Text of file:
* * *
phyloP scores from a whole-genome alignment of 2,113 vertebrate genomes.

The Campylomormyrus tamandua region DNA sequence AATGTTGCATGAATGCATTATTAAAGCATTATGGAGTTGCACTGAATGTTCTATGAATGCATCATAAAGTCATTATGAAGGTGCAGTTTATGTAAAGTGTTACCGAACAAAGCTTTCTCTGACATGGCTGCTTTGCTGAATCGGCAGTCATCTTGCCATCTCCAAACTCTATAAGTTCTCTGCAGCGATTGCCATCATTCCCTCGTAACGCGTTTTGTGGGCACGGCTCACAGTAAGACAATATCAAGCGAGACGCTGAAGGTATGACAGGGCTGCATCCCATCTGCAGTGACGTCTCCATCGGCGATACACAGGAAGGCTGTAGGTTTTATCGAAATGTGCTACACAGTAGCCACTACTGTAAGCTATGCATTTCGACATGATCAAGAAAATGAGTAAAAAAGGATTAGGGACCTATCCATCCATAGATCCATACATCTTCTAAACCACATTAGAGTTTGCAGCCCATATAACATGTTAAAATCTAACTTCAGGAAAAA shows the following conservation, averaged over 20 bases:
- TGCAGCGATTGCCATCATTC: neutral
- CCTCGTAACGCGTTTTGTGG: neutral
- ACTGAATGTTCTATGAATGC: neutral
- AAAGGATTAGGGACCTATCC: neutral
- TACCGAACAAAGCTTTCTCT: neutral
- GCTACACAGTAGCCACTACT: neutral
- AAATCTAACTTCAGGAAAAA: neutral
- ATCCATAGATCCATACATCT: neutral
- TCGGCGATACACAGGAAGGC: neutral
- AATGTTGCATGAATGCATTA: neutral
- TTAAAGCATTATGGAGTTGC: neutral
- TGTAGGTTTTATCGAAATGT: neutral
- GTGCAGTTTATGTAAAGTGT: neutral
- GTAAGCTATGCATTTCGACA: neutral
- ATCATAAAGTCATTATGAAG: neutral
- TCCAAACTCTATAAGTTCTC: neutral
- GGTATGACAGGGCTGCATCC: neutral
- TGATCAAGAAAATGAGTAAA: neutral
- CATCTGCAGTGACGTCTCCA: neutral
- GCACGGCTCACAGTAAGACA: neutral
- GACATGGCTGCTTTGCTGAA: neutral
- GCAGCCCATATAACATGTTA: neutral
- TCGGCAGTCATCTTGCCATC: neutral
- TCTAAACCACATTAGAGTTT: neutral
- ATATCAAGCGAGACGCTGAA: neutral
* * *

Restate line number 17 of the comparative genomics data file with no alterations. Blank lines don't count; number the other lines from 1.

- ATCATAAAGTCATTATGAAG: neutral